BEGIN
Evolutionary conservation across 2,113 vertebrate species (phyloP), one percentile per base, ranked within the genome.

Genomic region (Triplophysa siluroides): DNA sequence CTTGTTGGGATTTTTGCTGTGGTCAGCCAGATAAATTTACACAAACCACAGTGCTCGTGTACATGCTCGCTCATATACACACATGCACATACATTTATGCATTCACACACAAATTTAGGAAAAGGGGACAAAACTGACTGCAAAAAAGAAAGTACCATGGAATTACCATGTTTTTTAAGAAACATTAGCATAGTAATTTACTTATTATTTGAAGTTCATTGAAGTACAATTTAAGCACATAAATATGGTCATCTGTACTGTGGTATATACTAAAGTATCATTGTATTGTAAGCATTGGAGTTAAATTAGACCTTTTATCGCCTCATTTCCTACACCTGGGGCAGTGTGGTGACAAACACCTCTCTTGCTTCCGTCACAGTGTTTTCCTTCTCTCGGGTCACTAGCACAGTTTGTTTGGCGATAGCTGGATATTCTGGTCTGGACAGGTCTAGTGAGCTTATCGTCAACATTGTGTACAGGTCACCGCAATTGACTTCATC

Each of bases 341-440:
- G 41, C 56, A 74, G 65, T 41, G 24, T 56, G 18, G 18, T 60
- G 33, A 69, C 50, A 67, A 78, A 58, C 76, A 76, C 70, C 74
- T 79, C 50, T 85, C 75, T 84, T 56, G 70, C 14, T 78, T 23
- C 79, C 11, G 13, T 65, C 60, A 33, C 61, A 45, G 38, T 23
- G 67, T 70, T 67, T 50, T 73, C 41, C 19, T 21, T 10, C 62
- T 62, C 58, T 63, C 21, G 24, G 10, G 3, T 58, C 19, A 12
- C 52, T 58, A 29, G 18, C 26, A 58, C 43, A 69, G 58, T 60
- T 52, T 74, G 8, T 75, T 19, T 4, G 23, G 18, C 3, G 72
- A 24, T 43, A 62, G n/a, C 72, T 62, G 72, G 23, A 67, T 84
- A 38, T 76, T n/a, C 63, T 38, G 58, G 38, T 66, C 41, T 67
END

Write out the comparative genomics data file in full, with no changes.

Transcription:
Evolutionary conservation across 2,113 vertebrate species (phyloP), one percentile per base, ranked within the genome.

Genomic region (Triplophysa siluroides): DNA sequence CTTGTTGGGATTTTTGCTGTGGTCAGCCAGATAAATTTACACAAACCACAGTGCTCGTGTACATGCTCGCTCATATACACACATGCACATACATTTATGCATTCACACACAAATTTAGGAAAAGGGGACAAAACTGACTGCAAAAAAGAAAGTACCATGGAATTACCATGTTTTTTAAGAAACATTAGCATAGTAATTTACTTATTATTTGAAGTTCATTGAAGTACAATTTAAGCACATAAATATGGTCATCTGTACTGTGGTATATACTAAAGTATCATTGTATTGTAAGCATTGGAGTTAAATTAGACCTTTTATCGCCTCATTTCCTACACCTGGGGCAGTGTGGTGACAAACACCTCTCTTGCTTCCGTCACAGTGTTTTCCTTCTCTCGGGTCACTAGCACAGTTTGTTTGGCGATAGCTGGATATTCTGGTCTGGACAGGTCTAGTGAGCTTATCGTCAACATTGTGTACAGGTCACCGCAATTGACTTCATC

Each of bases 341-440:
- G 41, C 56, A 74, G 65, T 41, G 24, T 56, G 18, G 18, T 60
- G 33, A 69, C 50, A 67, A 78, A 58, C 76, A 76, C 70, C 74
- T 79, C 50, T 85, C 75, T 84, T 56, G 70, C 14, T 78, T 23
- C 79, C 11, G 13, T 65, C 60, A 33, C 61, A 45, G 38, T 23
- G 67, T 70, T 67, T 50, T 73, C 41, C 19, T 21, T 10, C 62
- T 62, C 58, T 63, C 21, G 24, G 10, G 3, T 58, C 19, A 12
- C 52, T 58, A 29, G 18, C 26, A 58, C 43, A 69, G 58, T 60
- T 52, T 74, G 8, T 75, T 19, T 4, G 23, G 18, C 3, G 72
- A 24, T 43, A 62, G n/a, C 72, T 62, G 72, G 23, A 67, T 84
- A 38, T 76, T n/a, C 63, T 38, G 58, G 38, T 66, C 41, T 67